As my blogmate Wellington has properly surmised, we’re reaching the point where things begin to quiet in Tuscaloosa for the year until a new year emerges. So in lieu of feeling redundant, let’s dig into some music theory. I’ve thought about the topic of what it means to dislike an artist’s work because of their social life or who they really are as people. I think we can safely call this the Hank Williams Jr. Corollary.
I’m going to just use Hank Jr. as an example because he generally fits the profile of the artist we discover is kind of a dickhead later in life. Hank Jr. speaks of Southern ideals and we just evolve past him in logic over time. But he also might be a freak example because I tend to sour on a person’s music the instant I find out that they’re generally an asshole. I interpret songs through a (probably unfair) new lens that makes me find ways to hate them.
This may even be true for me to Hank Jr. only to a different extent. Much of his music past the era when his first Greatest Hits album was released is kind of awful. The last full record of his that I heard was the I’m One of You record that came out in 2003, around the time Hank Jr. thought to revitalize his career with doing stuff with Kid Rock. It’s a trainwreck of a release, added by the fact that he did a godawful cover of Jerry Reed’s “Amos Moses.” (1) Now do I dislike this solely because it’s a shit record or because I realize Hank Jr. and I are really different people in both what we want musically and in my lack of comparing sitting Presidents to leaders that attempted to exterminate an entire race of people.
I’m going to go rambling and stream-of-consciousness (I kind of hate that term) for a second and wonder about how music nerds attribute meaning to music. I mean, pretentious reviews about the meaning of some dude banging his guitar into his hand exist everywhere, of course. I’m not saying anything new on that front. What I mean is how much does meaning attract you to the music you enjoy. Do we love so much of a Southern lore that we’re willing to let a guy be batshit crazy years afterwards to still place his old works on a pedestal?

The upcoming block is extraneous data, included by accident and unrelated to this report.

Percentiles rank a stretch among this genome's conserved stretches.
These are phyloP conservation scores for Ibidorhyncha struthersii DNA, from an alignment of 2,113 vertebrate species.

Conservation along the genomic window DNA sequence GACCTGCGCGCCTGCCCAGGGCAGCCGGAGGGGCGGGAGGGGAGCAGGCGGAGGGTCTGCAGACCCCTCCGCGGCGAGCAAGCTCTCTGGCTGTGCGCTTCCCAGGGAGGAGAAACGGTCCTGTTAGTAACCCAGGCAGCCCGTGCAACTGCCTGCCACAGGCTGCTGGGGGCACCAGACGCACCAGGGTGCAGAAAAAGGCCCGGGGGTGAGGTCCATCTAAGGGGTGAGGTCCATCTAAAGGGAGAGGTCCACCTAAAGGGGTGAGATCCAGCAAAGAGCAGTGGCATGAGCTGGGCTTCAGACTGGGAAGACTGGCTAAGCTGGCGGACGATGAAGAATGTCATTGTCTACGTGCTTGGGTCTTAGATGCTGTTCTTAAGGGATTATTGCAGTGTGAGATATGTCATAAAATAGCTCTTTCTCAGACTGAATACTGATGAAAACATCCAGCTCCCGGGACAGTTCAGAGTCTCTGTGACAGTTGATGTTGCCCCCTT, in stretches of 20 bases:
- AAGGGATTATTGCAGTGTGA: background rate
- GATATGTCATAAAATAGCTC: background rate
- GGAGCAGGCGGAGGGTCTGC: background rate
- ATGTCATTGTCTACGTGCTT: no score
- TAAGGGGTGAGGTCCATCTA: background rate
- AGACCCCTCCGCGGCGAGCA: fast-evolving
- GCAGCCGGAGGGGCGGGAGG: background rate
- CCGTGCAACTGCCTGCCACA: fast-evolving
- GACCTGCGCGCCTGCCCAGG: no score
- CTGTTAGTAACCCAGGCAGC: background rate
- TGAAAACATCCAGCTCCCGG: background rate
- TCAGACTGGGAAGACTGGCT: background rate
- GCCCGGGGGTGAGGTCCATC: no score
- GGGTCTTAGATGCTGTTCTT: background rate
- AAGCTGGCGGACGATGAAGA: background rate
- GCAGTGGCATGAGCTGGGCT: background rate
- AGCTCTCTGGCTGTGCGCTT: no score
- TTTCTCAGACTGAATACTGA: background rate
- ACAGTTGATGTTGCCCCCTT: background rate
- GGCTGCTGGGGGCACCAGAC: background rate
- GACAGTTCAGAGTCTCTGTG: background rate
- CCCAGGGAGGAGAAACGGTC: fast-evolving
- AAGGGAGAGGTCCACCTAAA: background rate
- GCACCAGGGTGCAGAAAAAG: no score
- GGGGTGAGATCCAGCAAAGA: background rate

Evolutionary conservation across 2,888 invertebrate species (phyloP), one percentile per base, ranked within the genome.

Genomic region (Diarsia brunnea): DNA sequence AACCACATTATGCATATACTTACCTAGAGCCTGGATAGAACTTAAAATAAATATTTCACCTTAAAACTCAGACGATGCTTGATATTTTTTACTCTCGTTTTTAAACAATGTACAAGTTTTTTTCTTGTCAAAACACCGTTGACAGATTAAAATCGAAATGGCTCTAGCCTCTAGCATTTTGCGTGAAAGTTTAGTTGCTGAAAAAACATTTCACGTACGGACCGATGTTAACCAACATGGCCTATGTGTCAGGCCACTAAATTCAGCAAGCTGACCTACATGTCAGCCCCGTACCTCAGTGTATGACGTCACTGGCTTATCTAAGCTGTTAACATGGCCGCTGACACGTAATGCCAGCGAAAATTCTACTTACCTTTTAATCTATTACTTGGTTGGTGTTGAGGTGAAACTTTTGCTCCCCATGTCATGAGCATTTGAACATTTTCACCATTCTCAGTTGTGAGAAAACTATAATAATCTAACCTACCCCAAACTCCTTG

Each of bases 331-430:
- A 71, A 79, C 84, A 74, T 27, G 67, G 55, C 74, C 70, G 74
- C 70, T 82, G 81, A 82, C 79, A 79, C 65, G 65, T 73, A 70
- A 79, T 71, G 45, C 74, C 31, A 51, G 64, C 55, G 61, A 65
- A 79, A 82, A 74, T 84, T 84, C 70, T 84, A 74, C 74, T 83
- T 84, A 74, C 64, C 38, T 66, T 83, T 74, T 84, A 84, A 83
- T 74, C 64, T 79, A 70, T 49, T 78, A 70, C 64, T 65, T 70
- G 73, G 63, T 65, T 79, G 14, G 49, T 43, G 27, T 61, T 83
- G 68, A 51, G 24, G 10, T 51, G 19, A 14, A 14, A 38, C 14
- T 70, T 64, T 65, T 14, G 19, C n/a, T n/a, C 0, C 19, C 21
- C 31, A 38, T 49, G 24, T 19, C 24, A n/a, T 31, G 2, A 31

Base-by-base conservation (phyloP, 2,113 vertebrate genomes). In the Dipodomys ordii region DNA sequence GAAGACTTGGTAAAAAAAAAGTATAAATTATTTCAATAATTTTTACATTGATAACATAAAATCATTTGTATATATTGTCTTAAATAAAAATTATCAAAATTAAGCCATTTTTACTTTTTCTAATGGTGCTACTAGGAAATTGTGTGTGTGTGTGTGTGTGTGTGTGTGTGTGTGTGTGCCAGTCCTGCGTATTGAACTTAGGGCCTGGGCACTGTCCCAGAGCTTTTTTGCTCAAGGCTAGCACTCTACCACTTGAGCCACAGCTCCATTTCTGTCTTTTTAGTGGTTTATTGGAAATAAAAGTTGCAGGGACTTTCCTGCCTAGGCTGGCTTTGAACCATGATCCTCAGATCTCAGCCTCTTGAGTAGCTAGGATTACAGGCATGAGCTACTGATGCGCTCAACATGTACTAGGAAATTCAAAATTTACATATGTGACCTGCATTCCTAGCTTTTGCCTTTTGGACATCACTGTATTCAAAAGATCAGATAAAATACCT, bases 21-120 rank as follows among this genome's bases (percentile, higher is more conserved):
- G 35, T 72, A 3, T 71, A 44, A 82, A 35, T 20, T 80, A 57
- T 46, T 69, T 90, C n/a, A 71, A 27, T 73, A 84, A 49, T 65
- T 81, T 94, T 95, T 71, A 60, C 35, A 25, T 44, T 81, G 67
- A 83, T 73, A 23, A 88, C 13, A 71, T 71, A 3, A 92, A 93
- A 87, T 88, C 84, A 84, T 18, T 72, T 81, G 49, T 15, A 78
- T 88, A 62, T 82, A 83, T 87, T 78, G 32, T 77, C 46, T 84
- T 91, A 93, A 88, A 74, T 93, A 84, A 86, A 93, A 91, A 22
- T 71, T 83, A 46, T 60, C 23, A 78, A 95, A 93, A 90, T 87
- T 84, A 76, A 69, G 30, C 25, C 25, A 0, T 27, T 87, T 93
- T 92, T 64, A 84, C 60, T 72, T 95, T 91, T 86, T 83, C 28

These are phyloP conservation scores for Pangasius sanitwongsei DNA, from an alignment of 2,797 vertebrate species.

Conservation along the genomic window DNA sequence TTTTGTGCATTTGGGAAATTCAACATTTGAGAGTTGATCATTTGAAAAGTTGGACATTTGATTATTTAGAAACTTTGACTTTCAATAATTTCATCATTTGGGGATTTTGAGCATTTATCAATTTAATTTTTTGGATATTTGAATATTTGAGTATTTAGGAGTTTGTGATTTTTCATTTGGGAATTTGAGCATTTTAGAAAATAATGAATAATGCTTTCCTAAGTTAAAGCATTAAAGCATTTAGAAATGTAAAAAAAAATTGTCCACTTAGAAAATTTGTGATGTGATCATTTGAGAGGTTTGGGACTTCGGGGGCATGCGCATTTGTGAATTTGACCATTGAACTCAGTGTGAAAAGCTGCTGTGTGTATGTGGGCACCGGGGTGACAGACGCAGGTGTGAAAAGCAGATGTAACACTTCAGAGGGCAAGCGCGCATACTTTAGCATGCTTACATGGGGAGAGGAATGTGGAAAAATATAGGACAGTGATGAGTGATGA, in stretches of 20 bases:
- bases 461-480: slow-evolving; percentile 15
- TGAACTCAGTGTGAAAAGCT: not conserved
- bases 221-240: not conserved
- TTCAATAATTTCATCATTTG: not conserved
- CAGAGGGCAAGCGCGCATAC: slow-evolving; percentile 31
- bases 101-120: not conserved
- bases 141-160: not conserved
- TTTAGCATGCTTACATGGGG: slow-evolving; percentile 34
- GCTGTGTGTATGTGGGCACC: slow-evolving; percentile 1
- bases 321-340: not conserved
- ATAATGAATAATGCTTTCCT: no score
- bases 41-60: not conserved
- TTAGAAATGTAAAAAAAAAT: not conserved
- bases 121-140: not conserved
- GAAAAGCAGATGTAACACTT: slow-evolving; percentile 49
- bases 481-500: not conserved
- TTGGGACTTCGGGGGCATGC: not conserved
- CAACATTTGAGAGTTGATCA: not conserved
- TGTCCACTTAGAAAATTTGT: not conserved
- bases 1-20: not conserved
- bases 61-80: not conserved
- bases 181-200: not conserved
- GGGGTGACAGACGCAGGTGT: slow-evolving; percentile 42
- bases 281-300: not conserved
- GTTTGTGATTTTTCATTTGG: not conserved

Or does it not matter because meaning leaves the artist after he places art to the forefront? This is also pretentious, but I’m getting somewhere here. Remember back in the early 1990s after the suicide of Kurt Cobain how everyone saw “All Apologies” as a bit of a eulogy to Cobain? Remember how people ascribed meaning to “All in all is all we are”? Chuck Klosterman, in an essay in his book Eating The Dinosaur, gets at this much better than I can the idea that Cobain was seen as a wise soul despite the fact that he himself felt some of his work was kind of silly and comedic. He wanted to appeal to the set of people that would find Bobcat Goldthwait opening for Nirvana as hilarious. Instead, most Nirvana fans felt more comfortable pelting Goldthwait in the face with things to get him off the stage.
Back on subject, I saw Hank Williams Jr. when he performed for UA’s homecoming concert in October 2008. Much of the performance had a disturbing amount of Hank proclaiming his love for the McCain/Palin ticket. I felt like the only blue-state fella in a red-state venue. It would be more hilarious if I had my feminist beliefs at this point in time as well. It was still fantastic. I wanted to hear some greatest hits and I was fine with it. If only Hank Jr. was drunk, though, it would be over the top.
I guess some artists I’m willing to give that creative leeway to. Hank Williams Jr. may be my third favorite man with the name of Hank Williams, but I still think he’s a fine tenet of old country. I think the same thing about David Allan Coe to certain extents, even though making racist recordings and making the “But there’s a person in my band married to a black person” argument doesn’t change things. Old country has a lot of scary things that we’re somehow willing to brush aside because it’s tradition. Maybe that’s why things are tough to hate.
1. This is the part where I say that “Amos Moses” is probably one of the greatest recordings of all time, and I’m completely serious here. Jerry Reed, in much the same way “Eastbound and Down” is wonderful banjo-plucked country, understands dark comedy and Louisiana like the back of his hand. I come from a region of the country with a lot of swamps and ghost stories, and the character Amos is lived in those experiences. Every line strikes a new feeling. It’s also damn hilarious. When Reed gives a maniacal laugh after saying, “Wonder where that Louisiana sheriff went to,” it’s well aware of its own darkness.
It’s also not a hard song to get musically. The narrator has to seem like a maniac in telling this story of an illegal alligator hunter who may have let a lawman get eaten by a gator in the swamp. This is why the Primus cover is just as great. This is also why a boring cover doesn’t do well by the song’s original humor and why Jerry Reed was wonderful in the first place. In short, listen to goddamn “Amos Moses” already.